Indigenous Education Strategy - Issue 15
Keeping Indigenous languages & cultures strong
A new curriculum to strengthen Indigenous languages and cultures in all Northern Territory Schools will be ready for implementation in 2018.
The Keeping Indigenous Languages and Cultures Strong Curriculum will provide schools with a range of flexible options and support them to work with their community to decide what approach suits the individual needs of their students. This includes bilingual, first language maintenance and revitalisation, second language and cultural awareness and language programs.
The curriculum will also build on existing programs, with more than 50 schools in the Territory currently delivering programs in 27 different languages.
Maningrida College is one of these schools. It has a first languages program that is being taught in four different languages to more than 450 students from preschool through to the senior years.
Teacher Linguist, Mason Scholes said the school’s Indigenous language and culture program employed 13 local Indigenous teachers and had strong community input, decision-making and leadership.
“The community and students have a very strong voice in shaping the Indigenous languages and culture program and the school has built a network of relationships with outstations and local organisations,’’ he said.
“The students love the subject because they are good at it. There are no language barriers, so the kids are very successful at it which maintains their engagement and interest.’’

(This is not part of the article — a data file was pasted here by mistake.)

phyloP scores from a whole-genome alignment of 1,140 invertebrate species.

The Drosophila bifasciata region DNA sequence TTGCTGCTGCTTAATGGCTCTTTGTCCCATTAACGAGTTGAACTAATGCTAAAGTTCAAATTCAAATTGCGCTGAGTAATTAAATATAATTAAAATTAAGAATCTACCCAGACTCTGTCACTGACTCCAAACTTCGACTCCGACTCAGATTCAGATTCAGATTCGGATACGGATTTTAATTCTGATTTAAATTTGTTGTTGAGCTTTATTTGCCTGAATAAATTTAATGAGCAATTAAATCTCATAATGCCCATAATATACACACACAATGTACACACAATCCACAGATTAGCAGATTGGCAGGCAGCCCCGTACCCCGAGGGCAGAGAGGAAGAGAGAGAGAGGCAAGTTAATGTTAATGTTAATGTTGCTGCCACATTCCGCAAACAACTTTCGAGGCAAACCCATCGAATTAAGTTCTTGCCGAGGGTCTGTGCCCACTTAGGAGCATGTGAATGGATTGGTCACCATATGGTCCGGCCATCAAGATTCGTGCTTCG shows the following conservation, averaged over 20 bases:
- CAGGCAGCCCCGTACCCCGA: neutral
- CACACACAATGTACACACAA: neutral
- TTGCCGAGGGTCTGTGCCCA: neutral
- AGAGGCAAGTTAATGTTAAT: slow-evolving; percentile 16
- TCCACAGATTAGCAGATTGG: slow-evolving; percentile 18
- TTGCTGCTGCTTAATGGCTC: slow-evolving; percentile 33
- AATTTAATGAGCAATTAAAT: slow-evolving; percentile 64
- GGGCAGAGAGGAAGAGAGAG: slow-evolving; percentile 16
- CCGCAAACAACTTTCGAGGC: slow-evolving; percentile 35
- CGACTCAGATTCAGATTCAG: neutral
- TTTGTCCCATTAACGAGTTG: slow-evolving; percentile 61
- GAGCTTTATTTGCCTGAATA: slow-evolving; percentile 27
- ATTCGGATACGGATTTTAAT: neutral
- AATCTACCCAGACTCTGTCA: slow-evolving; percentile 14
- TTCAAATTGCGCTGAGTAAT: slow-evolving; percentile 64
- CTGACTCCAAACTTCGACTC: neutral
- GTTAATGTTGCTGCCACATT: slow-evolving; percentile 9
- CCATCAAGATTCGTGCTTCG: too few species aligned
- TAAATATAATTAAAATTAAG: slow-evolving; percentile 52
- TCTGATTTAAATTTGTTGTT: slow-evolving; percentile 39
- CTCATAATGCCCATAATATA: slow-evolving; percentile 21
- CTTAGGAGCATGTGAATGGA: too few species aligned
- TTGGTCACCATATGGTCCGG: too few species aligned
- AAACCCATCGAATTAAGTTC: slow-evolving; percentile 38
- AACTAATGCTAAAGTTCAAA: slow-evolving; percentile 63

In the latest school survey conducted at Maningrida College, 97 per cent of students said they liked learning about language and culture at the school, while 86 per cent of families and 89 per cent of teachers thought it was important for students to learn language and culture at the school.
Mr Scholes said planning workshops were held with elders and community members so they could have input into the program while surveys were used to find out what it is the students want to learn about.
“Each language group gets to decide what they want to see the students learning about and we have a very strong excursion program because of that,’’ he said.
“The students go out on country with their language group so they learn in a different environment while providing them with a good opportunity to spend time with community elders.
“Our students are multi-lingual. Which language a child learns at school is determined by their families and depending on their family connections whether they choose from their mother or father’s side.’’
Mr Scholes said the experience of teachers at the school had added strength to the program, with teachers developing resources in language as well as teaching students and community members.
He said while the current program focused on listening and speaking, the school was working to build its capacity to also teach reading and writing in first language.
Last updated: 28 August 2017
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